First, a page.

Posts Tagged ‘Children’

 

I’ve been listening to this song by Paul Simon (yes, of Simon & Garfunkel) for the past few days.

Maybe it’s the drums, maybe it’s the melody or the lyrics, but it just gets stuck in my head so easily. It sort of sounds like an anthem, as well. An anthem about childhood.

“Why deny the obvious child” that’s inside us all?

 

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Today’s date

attached to four names

I don’t recognize.

And I wonder

about names

attached to headstones,

about futures

attached to children

along with memories.

And these are people

who will only be remembered if

they fall under these circumstances-

if they had children,

if they are a character in someone’s story.

We remember historical figures

and celebrities

because of their national renown,

but who remembers

the little people

with their names printed

small

in newsprint?

The walls know of your financial trouble.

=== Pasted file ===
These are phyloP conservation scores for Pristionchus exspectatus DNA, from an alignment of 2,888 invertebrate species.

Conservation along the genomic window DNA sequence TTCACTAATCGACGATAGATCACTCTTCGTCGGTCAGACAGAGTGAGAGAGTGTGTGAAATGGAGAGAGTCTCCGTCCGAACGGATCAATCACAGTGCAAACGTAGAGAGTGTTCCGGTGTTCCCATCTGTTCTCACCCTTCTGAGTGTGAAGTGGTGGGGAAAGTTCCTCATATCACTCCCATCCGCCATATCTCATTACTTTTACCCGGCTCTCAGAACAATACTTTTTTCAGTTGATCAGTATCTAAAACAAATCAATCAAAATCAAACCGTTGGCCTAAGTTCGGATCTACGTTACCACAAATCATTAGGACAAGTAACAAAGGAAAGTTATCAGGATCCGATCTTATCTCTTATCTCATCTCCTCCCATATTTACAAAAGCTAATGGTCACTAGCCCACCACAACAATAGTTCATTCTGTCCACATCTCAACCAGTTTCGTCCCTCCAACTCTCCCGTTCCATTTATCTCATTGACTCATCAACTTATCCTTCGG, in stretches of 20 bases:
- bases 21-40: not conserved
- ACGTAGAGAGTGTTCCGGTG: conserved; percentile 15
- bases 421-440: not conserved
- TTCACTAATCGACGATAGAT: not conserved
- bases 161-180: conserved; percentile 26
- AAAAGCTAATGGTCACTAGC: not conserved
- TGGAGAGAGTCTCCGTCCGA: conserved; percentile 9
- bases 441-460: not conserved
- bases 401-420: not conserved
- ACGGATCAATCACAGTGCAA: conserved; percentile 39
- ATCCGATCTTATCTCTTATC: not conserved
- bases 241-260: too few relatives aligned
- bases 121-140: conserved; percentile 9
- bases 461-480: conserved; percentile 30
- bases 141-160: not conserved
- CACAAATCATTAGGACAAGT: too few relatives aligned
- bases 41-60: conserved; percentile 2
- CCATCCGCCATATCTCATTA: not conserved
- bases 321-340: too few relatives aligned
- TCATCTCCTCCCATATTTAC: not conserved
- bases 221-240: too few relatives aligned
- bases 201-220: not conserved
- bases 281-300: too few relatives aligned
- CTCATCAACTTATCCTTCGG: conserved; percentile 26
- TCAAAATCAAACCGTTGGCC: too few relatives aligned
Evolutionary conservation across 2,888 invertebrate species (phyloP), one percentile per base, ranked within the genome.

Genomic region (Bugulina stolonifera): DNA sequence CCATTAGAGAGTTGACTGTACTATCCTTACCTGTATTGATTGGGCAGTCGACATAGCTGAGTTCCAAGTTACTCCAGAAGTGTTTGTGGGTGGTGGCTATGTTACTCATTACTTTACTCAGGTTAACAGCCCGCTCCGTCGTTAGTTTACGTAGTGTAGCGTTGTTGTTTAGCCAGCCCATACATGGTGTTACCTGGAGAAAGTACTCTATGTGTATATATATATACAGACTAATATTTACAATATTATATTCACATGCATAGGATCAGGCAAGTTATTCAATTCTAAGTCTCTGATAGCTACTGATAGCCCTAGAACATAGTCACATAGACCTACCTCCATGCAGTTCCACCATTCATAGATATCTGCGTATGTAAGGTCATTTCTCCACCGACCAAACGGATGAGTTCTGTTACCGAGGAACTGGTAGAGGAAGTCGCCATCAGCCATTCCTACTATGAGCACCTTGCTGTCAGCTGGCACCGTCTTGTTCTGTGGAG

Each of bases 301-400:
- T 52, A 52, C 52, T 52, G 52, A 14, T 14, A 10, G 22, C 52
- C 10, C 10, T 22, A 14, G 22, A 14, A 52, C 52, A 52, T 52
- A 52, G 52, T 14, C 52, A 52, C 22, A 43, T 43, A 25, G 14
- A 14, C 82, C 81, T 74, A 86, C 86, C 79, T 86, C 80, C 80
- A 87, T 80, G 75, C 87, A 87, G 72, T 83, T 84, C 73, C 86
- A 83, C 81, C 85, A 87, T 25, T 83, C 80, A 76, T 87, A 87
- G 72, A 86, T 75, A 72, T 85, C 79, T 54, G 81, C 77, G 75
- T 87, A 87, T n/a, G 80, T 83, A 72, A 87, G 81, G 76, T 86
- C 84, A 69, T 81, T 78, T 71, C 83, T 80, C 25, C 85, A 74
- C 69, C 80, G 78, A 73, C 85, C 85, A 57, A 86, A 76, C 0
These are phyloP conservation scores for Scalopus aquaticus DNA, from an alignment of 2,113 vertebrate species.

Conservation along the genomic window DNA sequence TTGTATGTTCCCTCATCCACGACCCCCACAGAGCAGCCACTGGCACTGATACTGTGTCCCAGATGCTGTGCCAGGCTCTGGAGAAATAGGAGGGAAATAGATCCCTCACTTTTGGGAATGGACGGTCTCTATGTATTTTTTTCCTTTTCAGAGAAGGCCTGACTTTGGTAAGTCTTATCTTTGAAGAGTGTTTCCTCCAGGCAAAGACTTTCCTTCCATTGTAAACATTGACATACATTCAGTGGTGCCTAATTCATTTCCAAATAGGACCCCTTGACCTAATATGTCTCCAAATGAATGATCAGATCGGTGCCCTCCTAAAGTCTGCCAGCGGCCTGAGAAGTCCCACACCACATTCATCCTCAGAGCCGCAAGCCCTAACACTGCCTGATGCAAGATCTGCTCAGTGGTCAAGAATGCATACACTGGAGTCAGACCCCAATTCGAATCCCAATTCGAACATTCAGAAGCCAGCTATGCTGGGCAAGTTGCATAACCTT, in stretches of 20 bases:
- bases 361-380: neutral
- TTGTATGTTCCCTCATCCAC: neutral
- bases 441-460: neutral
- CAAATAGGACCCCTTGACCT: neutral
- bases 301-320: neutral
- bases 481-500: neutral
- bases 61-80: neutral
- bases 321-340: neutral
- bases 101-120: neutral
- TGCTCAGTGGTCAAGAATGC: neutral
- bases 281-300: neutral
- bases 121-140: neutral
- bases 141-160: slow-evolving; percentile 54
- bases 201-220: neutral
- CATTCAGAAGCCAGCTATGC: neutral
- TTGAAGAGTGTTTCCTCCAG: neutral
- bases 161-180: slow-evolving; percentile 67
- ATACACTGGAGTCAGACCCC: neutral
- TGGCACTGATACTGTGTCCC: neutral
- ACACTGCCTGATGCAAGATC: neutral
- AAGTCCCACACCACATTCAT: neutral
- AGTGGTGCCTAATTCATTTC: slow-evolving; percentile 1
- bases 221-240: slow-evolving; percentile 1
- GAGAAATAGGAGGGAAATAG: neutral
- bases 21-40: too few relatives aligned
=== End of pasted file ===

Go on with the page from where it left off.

The walls have heard you and your wife

scream at each other,

volume and pitch ascending, a two-person opera.

The walls know your children’s contained secrets.

They know what your son looks at

on his computer, and lusts after.

They listen to your daughter’s conversations

with herself, her diary, her friends.

The walls know your struggles,

they see blood boil under your skin,

see tears run like beads of quartz

down hills and valleys of your face,

hear each footstep- feel the hammers

or leopard steps they could be.

The walls know you.

They have Guarded you.

When you enter,

you step into yourself

and confront all the things

that you’ve kept buried.

Green-brown spires 

with their limbs- gnarled like weeds-

cast shadows, block

out the sunlight-you must search for it.

The brown path is not worn,

the ground is cold, 

and singing seems pointless here,

because the wizened trees of your mind

will suck the joy out of the tune

and reduce your voice to a stammer.

 

Know

that there are more people 

than solely you in this forest.

All paths intertwine,

and people are never alone.

But be careful what you say

as you stumble through the woods;

you never know what innocent children

will hear your curses

from the thicket on the other side.

Snowflakes are more children

than they are crumbs of bread,

twirling in their pointed skirts,

and tying a bonnet ’round Earth’s head.